the analysis process and proxies, as well as the meaning of the output?
■ ■ ■ Information Security: Almost certainly personally-identifiable information and sensitive company information will be shared with the vendor as
part of any model. The information must be adequately protected (and
ultimately returned/destroyed) and the vendor should be restricted from
using the information for any other purpose. The institution must also
need to understand the use of other data that may be part of the model.
If, on the other hand, the choice is to build the models in-house, the following
key considerations are relevant:
■ ■ ■ Does the bank possess model building expertise and is bank staff sufficiently
available to execute the build and roll out to bank in a reasonable period?
Model building is part science and part art. The exact amount of time
or resources that it takes to build a model is often difficult to accurately
estimate. The last thing you want to do is to short-change the time and
effort involved in building a model.
■ ■ ■ Are controls in place to ensure the integrity of the data supporting the
model, e.g., availability and accuracy of data?
■ ■ ■ Does the bank have the expertise to make the best decisions to ensure a
successful model building effort, e.g., types of computers and appropriate software?
■ ■ ■ Does the bank staff have relationships with regulators and other external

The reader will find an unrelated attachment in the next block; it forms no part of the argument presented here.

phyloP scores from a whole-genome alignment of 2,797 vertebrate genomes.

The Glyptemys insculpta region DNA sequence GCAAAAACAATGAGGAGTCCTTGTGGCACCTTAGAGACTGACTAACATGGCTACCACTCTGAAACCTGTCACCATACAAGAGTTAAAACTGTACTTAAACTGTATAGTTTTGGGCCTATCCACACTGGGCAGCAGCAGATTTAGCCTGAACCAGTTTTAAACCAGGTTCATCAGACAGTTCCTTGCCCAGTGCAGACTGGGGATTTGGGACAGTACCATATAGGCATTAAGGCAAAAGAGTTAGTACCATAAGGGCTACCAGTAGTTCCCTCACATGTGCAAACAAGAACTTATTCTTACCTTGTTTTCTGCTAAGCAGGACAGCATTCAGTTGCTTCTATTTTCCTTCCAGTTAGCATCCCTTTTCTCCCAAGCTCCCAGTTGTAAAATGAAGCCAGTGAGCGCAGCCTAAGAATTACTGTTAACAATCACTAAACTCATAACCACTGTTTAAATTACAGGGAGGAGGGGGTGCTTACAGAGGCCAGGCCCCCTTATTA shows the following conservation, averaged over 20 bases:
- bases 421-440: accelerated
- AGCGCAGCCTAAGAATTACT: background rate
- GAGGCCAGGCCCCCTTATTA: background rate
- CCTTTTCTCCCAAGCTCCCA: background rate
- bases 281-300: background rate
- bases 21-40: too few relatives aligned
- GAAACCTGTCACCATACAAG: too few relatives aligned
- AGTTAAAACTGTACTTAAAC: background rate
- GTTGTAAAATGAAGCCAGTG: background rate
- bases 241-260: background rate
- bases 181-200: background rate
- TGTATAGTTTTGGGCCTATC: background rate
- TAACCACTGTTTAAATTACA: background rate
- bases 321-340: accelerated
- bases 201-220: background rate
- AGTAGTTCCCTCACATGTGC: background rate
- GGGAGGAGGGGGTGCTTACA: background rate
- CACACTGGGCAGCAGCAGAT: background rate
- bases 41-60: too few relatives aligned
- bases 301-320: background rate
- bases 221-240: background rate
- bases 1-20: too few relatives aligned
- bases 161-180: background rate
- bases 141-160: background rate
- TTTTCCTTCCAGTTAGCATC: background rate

model builders to assist them with the inevitable questions that arise in
the model building exercise?
Supervisory Guidance: With the increasing use of models, banking agencies have issued guidance to outline expectations for sound risk management
involving these systems. For example, in 2011 the Board of Governors of the
Federal Reserve System (FRB) and Office of the Comptroller of the Currency (OCC) issued Supervisory Guidance on Model Risk Management
(Joint Guidance). 1 More recently in 2016, the FDIC proposed supplemental
Third-Party Lending guidance (FDIC Proposal) that incorporated Model
Risk as a key supervisory risk category. 2
The Joint Guidance encourages model validation to ensure the soundness
of the system and describes it as “…the set of processes and activities intended
to verify that models are performing as expected, in line with their design objectives and business uses.” The Joint Guidance identifies potential limitations
and assumptions to be considered and assesses their possible impact, e.g., “…if
credit risk models do not incorporate underwriting changes in a timely manner, flawed and costly business decisions could be made before deterioration
in model performance becomes apparent.” It also advises that validations “be
performed by staff with appropriate incentives, competence, and influence.”
The FDIC Proposal underscores the importance of independent verification of third-party models both prior to and after implementation. It also
suggests that third party lending models may be particularly subject to fair
lending risk given the limited history of some models in the marketplace.
Validation Timing: There are three phases in model use in which model
validation is important. First, model validation needs to occur before the
model is put into use. This validation is typically performed when the model
is being developed and involves the statistician, the business line, and the